Wednesday, July 09, 2008

When possibilities collide

I finished the Houellebecq novel the other week — The Possibility of an Island, on which I commented previously. It was difficult, in an unpleasant, morally challenging kind of way.

The primary narrator, Daniel1, is not very likable. Yet, he is strangely compelling and in the final pages almost sympathetic. And this, I think, is because of my age.

I am at that age... I've never been one to worry about my age, or expected "accomplishments" (marriage, children, promotion) by a certain age. But I've reached that age where people, for example, tell me I look good for my age (back-handed compliment?) or ask if I worry about it.

It doesn't exactly make me feel old; it makes me feel, however, as if I ought to, as if it's my duty to fret and regret.

And as much as I believe that, finally, I am in my skin, I have grown into myself, there is a tiny, tiny, tiny part (whether innate or manufactured by society and beauty industry, I can no longer tell) that thinks my attractiveness has decreased and hence my worth is a little diminished.

So, Houellebecq, sexist pig with double standards though he may be, still manages to make a point.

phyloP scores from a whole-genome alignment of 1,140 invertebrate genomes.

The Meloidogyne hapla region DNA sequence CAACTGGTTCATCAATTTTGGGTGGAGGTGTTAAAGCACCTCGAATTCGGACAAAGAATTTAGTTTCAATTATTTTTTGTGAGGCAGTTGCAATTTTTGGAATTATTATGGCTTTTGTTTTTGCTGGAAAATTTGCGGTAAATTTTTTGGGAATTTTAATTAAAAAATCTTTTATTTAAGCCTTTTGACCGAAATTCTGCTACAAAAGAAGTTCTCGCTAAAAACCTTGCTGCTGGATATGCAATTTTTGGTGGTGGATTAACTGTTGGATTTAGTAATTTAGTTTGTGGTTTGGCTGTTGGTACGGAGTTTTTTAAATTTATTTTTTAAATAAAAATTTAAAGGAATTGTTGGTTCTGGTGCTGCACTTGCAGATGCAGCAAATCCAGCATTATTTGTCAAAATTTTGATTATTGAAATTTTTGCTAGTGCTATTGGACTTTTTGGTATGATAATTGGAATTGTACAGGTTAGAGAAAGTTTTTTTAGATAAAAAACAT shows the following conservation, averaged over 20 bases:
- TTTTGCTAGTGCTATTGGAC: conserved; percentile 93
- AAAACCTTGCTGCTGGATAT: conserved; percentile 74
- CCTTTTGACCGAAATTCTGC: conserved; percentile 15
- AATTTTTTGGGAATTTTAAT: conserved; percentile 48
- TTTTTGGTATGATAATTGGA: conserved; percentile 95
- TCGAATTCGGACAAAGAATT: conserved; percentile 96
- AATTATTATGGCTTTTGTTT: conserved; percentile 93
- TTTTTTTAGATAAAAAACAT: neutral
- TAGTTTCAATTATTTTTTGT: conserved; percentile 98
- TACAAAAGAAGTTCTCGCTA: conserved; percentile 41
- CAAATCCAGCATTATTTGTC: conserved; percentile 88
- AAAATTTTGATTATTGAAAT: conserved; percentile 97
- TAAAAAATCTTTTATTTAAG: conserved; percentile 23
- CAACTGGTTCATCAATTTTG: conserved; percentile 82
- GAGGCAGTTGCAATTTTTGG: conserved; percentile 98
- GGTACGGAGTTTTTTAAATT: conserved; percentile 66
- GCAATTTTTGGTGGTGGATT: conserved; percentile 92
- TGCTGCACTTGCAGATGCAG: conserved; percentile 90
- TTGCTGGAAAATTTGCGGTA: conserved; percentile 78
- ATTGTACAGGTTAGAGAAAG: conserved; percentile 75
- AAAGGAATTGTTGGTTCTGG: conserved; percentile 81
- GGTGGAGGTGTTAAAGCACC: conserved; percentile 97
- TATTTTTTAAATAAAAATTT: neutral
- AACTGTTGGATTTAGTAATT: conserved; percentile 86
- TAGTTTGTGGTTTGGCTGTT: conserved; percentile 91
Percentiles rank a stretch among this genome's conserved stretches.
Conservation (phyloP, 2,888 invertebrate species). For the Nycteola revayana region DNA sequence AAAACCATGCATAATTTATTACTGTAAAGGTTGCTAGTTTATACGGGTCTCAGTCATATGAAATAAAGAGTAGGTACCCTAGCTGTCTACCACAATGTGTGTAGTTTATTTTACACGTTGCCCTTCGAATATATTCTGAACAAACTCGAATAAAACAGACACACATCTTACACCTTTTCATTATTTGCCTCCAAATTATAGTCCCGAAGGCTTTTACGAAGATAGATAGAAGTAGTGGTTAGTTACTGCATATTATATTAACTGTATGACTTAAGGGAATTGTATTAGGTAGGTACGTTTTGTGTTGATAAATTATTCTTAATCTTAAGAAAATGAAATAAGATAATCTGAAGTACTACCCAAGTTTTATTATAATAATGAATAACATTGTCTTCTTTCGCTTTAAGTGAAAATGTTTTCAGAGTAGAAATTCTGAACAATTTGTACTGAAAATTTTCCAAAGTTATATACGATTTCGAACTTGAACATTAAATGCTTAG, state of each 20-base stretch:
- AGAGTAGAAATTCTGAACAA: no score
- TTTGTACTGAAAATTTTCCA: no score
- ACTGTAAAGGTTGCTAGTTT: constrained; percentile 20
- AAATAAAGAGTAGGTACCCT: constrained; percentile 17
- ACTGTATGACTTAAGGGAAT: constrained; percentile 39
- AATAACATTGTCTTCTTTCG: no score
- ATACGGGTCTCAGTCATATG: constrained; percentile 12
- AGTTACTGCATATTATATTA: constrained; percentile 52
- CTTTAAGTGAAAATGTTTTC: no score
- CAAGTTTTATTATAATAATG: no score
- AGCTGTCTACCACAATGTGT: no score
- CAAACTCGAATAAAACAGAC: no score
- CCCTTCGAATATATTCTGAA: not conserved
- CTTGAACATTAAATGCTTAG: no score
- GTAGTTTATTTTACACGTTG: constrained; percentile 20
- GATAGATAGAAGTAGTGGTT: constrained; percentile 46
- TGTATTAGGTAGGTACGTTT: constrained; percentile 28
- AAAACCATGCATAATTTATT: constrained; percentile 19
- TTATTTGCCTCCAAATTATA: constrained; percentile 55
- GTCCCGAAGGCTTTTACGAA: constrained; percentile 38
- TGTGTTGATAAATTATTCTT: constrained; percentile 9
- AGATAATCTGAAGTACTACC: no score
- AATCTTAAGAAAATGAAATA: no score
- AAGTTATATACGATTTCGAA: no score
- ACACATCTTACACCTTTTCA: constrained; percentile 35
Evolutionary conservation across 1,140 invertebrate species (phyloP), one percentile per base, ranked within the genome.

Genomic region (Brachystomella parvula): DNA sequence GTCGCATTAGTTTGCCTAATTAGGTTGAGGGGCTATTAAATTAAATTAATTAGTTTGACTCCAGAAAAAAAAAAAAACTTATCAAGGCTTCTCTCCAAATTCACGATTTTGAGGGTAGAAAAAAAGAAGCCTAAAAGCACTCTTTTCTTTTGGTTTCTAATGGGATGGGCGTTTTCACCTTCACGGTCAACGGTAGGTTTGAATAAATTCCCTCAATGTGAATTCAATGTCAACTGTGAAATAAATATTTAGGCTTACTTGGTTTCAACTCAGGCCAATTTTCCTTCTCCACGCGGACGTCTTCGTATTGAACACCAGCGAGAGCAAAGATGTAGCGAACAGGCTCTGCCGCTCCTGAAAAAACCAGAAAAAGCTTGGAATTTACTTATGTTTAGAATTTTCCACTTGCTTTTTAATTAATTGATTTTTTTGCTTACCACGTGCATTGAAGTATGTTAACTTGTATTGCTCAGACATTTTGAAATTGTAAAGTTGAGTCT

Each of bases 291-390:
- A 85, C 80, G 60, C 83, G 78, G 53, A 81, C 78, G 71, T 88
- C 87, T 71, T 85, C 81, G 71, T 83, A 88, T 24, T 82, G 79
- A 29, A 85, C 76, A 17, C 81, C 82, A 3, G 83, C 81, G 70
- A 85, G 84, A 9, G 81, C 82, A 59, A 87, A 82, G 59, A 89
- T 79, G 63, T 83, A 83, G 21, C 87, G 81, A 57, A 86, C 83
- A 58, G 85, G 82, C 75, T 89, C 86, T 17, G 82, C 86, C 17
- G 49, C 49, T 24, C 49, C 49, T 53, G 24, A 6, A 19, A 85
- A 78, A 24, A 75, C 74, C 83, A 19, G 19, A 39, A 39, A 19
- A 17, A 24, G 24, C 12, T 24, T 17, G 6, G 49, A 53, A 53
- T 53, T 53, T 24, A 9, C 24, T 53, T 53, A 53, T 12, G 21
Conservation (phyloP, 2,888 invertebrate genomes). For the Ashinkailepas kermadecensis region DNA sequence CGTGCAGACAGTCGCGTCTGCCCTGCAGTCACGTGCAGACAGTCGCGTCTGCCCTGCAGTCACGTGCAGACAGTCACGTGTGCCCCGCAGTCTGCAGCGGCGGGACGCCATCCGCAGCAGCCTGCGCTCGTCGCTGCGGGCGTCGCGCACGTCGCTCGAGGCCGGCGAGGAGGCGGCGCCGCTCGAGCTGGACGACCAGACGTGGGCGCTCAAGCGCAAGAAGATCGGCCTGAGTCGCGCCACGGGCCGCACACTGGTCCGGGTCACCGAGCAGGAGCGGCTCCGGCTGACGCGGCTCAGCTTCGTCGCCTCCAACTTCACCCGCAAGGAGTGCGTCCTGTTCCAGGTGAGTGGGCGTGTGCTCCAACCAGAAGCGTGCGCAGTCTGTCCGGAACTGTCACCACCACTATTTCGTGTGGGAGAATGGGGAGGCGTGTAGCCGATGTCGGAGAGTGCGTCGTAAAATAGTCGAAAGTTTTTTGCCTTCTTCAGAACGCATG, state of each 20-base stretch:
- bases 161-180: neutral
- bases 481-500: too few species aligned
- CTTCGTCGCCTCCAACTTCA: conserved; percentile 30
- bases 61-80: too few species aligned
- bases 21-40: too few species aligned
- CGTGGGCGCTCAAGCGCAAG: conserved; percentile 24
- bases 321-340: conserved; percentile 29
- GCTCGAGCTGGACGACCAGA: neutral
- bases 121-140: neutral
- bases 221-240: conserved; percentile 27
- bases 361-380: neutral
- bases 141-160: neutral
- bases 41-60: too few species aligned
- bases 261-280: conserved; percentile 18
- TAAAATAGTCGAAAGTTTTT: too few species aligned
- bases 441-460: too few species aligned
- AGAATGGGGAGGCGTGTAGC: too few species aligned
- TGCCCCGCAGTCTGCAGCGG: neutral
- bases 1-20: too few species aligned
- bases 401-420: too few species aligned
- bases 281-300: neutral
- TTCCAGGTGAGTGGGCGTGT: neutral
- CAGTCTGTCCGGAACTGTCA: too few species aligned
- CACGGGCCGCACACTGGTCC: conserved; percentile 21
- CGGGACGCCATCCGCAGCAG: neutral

The weather was changing quickly, it wasn't long before the heat settled on the south of Spain; naked young girls began to tan themselves, especially at weekends, on the beach near the residence, and I began to feel the return, albeit weak and flaccid, of something that wasn't really even desire — for the word would seem to me, despite everything, to imply a minimum belief in the possibility of its fulfilment — but the memory, the phantom of what could have been desire. I could now make out clearly the cosa mentale, the ultimate torment, and at that moment I could say at last that I had understood. Sexual pleasure was not only superior, in refinement and violence, to all the other pleasures life had to offer; it was not only the one pleasure with which there is no collateral damage to the organism, but which on the contrary contributes to maintaining it at its highest level of vitality and strength; it was in truth the sole pleasure, the sole objective of human existence, and all other pleasures — whether associated with rich food, tobacco, alcohol or drugs — were only derisory and desperate compensations, mini-suicides that did not have the courage to speak their name, attempts to speed up the destruction of a body that no longer had access to the one real pleasure.